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Oct 22, 2012 02:23 PM

Wine to go with Molly Stevens' Moroccan Chicken w/Green Olives & Preserved Lemons

I've made this recipe a few times and have been, generally, unhappy with the wines that my friends have brought to accompany the meal. The dish has a very lemony and slightly salty tang to it. I'm having some folks over in a couple of weeks who've had the dish before, and they've requested that I make it again. I agreed, but told them I'd also like do the wine this time.

I'm thinking about 3 possibilities - a Rully, a Spatburgunder, or a Reisling. My friends brought a Zinfandel the last time and it was agreed that it was too strong, so I'm thinking of the 3 wines I mentioned because they are not really strong. My hesitation is selecting 1 of them is that I'm not sure how their pair up with the lemon/salt taste. I'm hoping someone has served, or eaten, this dish, or something like it, before and has a personal experience recommendation.

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  1. A few suggestions"novice" suggestions for you; the first is White Rioja, heavily oaked, which gives the wine intense deep lemon flavours. This flavour works really well with olives and garlic and will also pick up on the preserved lemon.Another type of wine to try would be a top-notch Italian Verdicchio with a bitter almond finish. It will be more subtle in flavour than a White Rioja but works well with olive and Moroccan flavors. Also consider a White Southern Rhone.

    1. You need a high acidity wine to go with the lemon. A Riesling will work on the acidity front but it's floral/fruit components may clash a bit. If you can't find the wines Bacchus101 recommended, try a well balanced pinot grigio, sancerre or chablis.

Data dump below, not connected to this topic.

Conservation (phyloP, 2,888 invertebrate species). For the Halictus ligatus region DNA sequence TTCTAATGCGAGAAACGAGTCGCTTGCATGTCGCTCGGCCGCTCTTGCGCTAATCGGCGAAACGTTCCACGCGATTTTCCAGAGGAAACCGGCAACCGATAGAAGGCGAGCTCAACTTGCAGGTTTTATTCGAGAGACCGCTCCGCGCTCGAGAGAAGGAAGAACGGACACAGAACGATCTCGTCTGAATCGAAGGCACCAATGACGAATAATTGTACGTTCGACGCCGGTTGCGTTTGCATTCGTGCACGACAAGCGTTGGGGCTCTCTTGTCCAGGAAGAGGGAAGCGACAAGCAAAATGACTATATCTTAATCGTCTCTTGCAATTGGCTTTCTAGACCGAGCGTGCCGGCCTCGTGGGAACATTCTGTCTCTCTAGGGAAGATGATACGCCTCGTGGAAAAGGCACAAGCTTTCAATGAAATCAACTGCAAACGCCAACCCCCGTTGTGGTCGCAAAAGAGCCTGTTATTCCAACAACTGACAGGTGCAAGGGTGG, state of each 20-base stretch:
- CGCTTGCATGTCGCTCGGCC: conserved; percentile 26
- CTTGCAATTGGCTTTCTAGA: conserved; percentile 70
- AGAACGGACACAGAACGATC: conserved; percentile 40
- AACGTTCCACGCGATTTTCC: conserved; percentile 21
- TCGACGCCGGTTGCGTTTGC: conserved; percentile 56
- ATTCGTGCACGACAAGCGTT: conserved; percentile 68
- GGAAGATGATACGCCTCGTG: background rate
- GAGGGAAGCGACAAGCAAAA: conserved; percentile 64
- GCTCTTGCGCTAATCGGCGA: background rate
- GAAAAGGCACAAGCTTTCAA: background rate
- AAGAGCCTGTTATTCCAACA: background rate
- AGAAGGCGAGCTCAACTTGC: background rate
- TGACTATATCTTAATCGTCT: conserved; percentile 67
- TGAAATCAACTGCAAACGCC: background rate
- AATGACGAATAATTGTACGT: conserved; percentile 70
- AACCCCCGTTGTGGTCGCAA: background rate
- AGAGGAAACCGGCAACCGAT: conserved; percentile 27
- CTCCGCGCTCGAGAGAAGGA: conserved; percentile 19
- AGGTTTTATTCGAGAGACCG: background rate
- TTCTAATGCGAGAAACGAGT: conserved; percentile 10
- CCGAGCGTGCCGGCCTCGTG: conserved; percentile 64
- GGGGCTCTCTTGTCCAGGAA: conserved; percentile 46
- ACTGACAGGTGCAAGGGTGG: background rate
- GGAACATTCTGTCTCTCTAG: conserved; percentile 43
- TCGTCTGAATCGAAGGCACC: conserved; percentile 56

Avoid wines that are very round or soft.

      1. No way I would do red wine with this dish. I think I'd like a white Chateauneuf-du-Pape best with the Moroccan flavors. Riesling would be a "default" choice... not bad, but probably nothing special. (and I would think it would need to be an Alsatian Riesling, stylewise).

        1. Beer - The malt backbone of many beers will be able to balance and/or absorb the olive and lemon character of the dish. Something like a saison or a hefeweizen would work well I think.

          1. Vouvray pairs remarkably well with chicken and green olives. That's what I thought of immediately, and I am taken back to the time and exact place when I first experienced the two together. It's also fairly inexpensive. The grape is Chenin Blanc, but I prefer Chenin Blanc from the Loire. Even the B&G Vouvray at about $10 isn't too bad -- I was surprised. Of course, there are better versions. See below.

            I'd also recommend Gavi (the cortese grape), and Erbaluce. These are two other wines that pair well with the ingredients you've listed.

            Vouvray recs here:

            By the way you could do a search for each of these wines -- Vouvray, Gavi, and Erbaluce -- and your ingredients on Google, and you can read other writeups of similar pairings.